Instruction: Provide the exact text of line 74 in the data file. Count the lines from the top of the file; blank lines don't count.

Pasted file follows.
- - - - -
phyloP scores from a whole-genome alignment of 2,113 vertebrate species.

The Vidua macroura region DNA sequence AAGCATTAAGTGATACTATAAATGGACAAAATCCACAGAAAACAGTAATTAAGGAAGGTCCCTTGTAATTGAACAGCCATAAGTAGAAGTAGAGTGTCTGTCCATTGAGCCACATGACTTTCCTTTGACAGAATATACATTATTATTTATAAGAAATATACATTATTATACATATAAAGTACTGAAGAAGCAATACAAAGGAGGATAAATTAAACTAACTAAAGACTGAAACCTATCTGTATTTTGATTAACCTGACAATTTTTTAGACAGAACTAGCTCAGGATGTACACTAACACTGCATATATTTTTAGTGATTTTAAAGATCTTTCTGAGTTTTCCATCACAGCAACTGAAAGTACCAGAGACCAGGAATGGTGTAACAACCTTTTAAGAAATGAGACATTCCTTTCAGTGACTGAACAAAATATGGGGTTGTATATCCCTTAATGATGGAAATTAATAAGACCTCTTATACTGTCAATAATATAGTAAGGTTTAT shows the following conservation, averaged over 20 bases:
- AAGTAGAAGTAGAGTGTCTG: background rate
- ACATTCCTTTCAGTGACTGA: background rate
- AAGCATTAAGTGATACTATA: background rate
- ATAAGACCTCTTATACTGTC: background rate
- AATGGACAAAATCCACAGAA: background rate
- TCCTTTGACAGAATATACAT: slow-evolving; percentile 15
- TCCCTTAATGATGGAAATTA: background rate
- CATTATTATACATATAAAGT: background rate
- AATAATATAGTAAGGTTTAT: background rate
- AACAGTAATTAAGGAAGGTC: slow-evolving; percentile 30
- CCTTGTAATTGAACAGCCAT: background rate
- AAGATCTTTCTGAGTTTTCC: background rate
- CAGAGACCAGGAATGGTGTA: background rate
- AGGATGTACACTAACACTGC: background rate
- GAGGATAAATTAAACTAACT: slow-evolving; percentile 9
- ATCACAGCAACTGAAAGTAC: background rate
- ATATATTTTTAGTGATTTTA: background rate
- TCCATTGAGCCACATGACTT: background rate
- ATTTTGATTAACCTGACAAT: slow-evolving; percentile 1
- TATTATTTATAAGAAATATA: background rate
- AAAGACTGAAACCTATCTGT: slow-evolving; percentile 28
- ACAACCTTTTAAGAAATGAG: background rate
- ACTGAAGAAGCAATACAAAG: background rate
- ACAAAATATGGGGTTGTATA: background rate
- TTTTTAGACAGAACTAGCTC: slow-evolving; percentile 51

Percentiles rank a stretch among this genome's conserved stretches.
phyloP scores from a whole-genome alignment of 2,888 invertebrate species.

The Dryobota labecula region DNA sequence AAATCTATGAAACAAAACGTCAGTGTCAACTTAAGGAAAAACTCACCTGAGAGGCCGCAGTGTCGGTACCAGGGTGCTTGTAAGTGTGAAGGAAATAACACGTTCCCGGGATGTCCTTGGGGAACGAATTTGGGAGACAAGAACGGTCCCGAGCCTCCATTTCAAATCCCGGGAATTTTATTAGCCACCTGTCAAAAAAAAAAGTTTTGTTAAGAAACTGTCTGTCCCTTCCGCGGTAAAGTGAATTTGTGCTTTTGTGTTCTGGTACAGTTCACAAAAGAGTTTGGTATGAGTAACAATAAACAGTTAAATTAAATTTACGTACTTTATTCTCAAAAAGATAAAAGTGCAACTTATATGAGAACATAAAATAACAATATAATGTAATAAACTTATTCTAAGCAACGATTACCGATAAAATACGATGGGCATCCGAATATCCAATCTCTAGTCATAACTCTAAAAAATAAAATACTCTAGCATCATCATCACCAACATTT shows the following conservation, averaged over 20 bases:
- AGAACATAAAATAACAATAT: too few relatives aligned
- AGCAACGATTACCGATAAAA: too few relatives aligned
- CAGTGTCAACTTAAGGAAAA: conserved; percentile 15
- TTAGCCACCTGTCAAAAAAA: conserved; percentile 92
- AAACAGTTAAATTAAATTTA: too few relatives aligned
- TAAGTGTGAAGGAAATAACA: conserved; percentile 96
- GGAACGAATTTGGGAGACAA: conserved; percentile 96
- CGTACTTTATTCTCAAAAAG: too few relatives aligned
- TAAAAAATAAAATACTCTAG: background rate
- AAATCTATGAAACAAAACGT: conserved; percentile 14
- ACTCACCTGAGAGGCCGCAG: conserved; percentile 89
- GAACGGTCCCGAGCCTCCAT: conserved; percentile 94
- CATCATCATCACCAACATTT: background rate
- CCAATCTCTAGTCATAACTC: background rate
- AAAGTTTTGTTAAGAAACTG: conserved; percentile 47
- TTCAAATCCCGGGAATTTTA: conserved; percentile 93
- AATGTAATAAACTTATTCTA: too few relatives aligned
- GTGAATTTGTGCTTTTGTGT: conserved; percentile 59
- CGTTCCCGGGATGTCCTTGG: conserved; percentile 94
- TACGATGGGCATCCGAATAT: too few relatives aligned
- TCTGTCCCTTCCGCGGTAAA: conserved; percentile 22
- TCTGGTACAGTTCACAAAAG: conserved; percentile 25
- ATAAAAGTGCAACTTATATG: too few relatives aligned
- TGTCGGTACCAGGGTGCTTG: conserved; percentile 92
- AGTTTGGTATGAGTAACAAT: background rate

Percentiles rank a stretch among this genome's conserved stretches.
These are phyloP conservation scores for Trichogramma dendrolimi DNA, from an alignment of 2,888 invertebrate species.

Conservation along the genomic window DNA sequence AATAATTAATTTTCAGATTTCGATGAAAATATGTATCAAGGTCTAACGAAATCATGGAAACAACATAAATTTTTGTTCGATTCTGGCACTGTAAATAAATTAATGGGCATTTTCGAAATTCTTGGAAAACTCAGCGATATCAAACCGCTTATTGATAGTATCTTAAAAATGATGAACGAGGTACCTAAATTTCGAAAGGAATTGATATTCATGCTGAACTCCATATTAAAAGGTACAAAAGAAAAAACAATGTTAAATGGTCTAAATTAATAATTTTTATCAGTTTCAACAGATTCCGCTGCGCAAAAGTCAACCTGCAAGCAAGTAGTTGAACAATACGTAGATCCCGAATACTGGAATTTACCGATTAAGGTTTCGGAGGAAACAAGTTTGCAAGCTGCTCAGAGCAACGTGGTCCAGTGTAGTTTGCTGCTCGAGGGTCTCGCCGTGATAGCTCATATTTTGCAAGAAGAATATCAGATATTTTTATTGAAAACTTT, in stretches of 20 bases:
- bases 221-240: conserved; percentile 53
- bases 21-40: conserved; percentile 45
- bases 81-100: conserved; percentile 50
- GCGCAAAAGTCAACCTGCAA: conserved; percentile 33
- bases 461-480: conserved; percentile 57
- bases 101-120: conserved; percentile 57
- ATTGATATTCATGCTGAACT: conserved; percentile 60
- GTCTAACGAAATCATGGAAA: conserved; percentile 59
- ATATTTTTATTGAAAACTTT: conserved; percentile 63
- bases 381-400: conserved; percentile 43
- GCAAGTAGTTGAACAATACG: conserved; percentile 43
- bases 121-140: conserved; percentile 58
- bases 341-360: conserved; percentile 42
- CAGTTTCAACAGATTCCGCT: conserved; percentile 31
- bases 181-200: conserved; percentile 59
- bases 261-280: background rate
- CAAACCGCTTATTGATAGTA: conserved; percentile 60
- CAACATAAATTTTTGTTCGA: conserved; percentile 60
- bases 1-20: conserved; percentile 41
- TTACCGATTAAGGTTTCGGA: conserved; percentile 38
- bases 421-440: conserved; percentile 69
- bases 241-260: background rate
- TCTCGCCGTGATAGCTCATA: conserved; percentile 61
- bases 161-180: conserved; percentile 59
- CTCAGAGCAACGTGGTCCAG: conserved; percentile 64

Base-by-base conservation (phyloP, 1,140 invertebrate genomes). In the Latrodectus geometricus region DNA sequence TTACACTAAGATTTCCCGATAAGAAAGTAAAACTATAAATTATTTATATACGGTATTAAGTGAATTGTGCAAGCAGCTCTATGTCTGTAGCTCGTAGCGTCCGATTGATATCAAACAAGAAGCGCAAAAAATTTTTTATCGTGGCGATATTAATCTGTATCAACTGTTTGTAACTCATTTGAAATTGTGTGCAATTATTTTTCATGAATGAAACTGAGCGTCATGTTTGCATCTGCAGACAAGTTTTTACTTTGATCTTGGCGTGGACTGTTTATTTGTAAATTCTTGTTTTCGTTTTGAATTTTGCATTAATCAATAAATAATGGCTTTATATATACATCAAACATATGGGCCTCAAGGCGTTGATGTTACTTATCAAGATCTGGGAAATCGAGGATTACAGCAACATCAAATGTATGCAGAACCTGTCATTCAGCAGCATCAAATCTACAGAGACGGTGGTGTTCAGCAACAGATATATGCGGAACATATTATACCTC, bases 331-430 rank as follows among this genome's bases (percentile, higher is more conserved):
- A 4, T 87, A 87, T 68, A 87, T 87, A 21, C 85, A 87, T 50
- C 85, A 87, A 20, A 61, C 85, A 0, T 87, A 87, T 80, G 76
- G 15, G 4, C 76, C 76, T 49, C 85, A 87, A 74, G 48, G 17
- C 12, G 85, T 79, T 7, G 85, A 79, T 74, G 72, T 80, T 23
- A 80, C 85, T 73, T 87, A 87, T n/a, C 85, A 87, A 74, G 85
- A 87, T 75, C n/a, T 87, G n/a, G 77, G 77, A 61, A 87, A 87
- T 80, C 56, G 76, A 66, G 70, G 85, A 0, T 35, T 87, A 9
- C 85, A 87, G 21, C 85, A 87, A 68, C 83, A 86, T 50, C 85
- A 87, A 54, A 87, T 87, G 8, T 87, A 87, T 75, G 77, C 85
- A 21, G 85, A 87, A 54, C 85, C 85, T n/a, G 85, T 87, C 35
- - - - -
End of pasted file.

- bases 261-280: background rate